Chapter 1 – Old Friends

Svetlana Lenina was not actually related to the famous and idolatrized Vladimir Lenin, the surname had been awarded to her family as a reward for their work in the Third Revolution, but she still kept the original owner of her name in high regard, having a nearly full collection of his works, as well as those of Marx and Engels, and other of the authors on which the State was based on. Her admiration did not, however, fall to the foolish idolatry of some of her overly fanatical comrades; she simply respected their work as the obviously enlightened piece of literature it was.

You see, Svetlana had been raised in what had once been Stalingrad, renamed Stasovagrad after the Third Revolution. She had lived her life in the generally prosperous time that now befell the United Marxist Republics, or UMR, when the final throes of the world revolution were already coming to an end, and the proletariat had ascended to power in nearly all the countries of the world. She had been taught that the war everyone feared against the USA never happened, and the simple economical and productive power of the communist nations simply walked over capitalism.

Not completely believing that what they fed her at school, she had become a journalist and dedicated herself to finding flaws and injustices in the system. She did, of course, and exposed them, but they were so small and so readily dealt with by a government smiling all the way that she did not know whether to join in the celebrations of the system's glory along with the born-again soviets or be even more deeply disturbed. In her search for the truth she had moved to London, buoyant capital of the Marxist Republic of England. She seemed to find truth everyday, truth that little by little were getting her to surrender and accept the words of Head Administrator Satrov:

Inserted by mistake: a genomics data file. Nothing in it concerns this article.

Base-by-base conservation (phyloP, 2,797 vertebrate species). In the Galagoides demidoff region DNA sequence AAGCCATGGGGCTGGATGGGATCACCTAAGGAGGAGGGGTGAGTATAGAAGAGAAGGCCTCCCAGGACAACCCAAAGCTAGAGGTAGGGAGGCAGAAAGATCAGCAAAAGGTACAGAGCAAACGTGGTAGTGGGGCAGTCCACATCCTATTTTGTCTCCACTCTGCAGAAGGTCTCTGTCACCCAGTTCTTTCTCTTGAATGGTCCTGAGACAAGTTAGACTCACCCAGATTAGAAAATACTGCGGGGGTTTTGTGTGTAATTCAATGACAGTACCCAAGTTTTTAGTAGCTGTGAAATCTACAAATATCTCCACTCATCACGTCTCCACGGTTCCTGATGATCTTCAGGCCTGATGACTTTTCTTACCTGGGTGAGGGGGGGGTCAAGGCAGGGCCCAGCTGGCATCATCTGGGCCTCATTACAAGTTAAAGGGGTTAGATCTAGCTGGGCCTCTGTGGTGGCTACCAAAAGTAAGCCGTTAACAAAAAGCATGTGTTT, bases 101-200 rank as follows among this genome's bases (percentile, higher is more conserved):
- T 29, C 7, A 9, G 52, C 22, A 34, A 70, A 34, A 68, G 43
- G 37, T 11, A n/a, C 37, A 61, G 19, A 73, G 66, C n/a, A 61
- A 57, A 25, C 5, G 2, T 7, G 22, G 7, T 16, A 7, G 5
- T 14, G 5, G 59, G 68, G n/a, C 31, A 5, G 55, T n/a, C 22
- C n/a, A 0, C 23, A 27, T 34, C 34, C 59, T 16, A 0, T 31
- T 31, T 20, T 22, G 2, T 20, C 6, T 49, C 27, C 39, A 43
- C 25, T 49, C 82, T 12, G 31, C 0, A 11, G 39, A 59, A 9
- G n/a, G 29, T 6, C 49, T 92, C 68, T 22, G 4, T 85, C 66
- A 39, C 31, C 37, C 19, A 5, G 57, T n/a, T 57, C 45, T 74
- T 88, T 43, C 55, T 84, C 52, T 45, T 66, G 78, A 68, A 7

"Today, we live in as close to perfect harmony as human society can achieve, advancing at a steady pace towards an equally harmonious future. The only thing that we should fear, that could break our way of life, is the festering capitalism on the other side of the seas and the fanatical hostility of certain other countries that would not collaborate in the great work that was the world revolution"

So, in general, she was in a cheerful mood when she woke up in her small and scarcely decorated yet comfortable bedroom in the 24th London Commune. She selected some clothes suitable for strolling around the streets on her day off and headed down to the main cafeteria, where she was cheerfully greeted by the grinning 23-year old blonde Englishman, who happened to have the morning shift as waiter today.

"Good morning, comrad Lana" he said with a Rusian accent so fake it made her wince.

"Drop it, Peter, you're making Master Lenin cringe in his grave again" she replied with a smirk of her own, and a real Russian accent that she just wished would be fake so it wouldn't make her stick out so much every time she opened her mouth.

"Oh, no, we wouldn't want Lenin of all people to be offended" he replied, and they both chuckled softly, after which he proceeded with the usual inquiry, "so, Lana, what do you want for breakfast today?"

"A cup of tea and one of those Scottish scones they make so good up there"

"Ah, sorry, but we're all out of scones," he said with an apologetic shrug, "import van isn't due in until tomorrow, and they were rather more popular than expected, but we do have some wonderfully complete traditional English breakfasts…"

"Peter, I've never been able to stomach English breakfasts and never will. Don't you ever get tired of offering them to me?"